The article first differentiates shame from guilt:
Shame is often considered a "self-conscious emotion" and... occurs when a person evaluates or judges themselves in a negative light. For example, a person might experience shame if they view themselves as worthless, weak, bad, or useless.
Guilt, on the other hand, occurs when people evaluate a behavior or an action as negative. For example, if you borrow money from someone and then fail to pay them back, you might experience guilt because you did something that can be perceived as wrong or inconsiderate. However, if you judge yourself as a bad person because you failed to pay the person back, you would likely experience shame.
Then it tells you why the difference is important:
It is important to distinguish between shame and guilt because they influence our behavior in different ways. Guilt can motivate us to make amends, apologize, or correct a behavior. Doing such things will help alleviate guilt and may increase the extent to which we feel positive about ourselves. In this way, guilt can be a helpful emotion.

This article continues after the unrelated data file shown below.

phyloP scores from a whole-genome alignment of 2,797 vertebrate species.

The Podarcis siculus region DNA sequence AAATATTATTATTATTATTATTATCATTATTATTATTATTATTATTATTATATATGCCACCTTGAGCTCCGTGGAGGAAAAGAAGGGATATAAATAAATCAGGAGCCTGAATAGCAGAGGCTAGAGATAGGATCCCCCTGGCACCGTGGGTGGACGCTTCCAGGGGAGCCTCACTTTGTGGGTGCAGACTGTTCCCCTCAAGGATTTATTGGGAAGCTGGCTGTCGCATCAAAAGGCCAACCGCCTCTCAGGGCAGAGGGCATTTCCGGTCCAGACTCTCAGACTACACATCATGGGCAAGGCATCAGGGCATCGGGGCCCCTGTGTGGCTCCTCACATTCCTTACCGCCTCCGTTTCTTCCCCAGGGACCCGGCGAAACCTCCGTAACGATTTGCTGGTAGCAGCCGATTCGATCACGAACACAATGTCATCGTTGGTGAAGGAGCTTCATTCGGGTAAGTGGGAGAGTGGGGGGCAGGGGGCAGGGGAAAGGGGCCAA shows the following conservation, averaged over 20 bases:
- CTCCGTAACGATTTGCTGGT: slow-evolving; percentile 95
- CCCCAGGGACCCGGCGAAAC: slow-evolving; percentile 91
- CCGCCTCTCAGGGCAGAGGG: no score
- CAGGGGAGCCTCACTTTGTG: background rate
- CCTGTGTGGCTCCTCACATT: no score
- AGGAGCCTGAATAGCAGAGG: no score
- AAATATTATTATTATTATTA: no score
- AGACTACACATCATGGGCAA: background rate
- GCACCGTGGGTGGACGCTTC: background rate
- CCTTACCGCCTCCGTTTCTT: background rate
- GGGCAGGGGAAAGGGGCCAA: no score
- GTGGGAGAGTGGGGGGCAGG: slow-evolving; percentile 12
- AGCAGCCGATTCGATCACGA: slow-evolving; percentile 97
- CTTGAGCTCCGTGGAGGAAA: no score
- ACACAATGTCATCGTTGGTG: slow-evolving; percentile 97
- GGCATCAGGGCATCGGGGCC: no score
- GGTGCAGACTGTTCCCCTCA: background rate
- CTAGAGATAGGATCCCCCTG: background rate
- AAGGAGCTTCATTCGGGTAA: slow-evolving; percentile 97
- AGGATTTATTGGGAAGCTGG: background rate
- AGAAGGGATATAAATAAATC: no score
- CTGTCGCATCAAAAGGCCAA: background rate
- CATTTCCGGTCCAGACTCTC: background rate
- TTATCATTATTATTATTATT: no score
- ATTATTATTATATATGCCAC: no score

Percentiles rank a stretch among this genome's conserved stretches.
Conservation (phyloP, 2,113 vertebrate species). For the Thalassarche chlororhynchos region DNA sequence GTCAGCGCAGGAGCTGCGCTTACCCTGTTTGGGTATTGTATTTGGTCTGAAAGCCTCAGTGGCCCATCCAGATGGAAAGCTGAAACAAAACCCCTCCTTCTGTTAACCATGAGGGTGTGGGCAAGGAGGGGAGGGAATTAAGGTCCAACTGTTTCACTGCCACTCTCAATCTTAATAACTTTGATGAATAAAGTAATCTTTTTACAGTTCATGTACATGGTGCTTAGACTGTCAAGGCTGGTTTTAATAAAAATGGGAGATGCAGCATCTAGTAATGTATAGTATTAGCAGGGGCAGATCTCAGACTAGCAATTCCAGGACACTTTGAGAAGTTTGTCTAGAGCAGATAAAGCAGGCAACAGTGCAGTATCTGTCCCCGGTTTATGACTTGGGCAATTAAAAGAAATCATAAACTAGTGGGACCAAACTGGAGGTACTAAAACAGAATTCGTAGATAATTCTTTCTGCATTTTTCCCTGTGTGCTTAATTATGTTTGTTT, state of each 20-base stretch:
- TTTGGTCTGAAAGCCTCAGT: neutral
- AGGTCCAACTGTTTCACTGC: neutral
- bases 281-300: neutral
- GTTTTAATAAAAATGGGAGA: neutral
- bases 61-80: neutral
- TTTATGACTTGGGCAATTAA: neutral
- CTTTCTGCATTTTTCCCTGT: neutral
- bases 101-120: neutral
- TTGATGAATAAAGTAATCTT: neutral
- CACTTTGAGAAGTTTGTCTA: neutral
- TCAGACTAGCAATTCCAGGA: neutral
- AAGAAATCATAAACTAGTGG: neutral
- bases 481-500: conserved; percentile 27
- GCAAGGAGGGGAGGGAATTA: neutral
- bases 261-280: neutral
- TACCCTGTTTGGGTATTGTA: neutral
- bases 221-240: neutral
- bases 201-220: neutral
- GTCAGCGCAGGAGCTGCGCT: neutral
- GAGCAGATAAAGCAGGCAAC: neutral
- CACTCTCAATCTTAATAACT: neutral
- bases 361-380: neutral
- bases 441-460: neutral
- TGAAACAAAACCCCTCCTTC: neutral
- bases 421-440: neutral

Shame, on the other hand, is rarely useful. With shame, people may be more likely to engage in self-punishment (such as through deliberate self-harm) or isolate oneself from others. This is going to do little to alleviate the shame in the long-term and can even intensify the shame. 
And then... the clincher (emphasis mine): 
Why might shame lead to PTSD? The experience of shame following a traumatic event may lead to the use of unhealthy coping strategies, such as alcohol use, avoidance, or self-destructive behaviors. These unhealthy coping strategies can interfere with the processing of emotions associated with the traumatic event, contributing to the development or intensification of PTSD symptoms.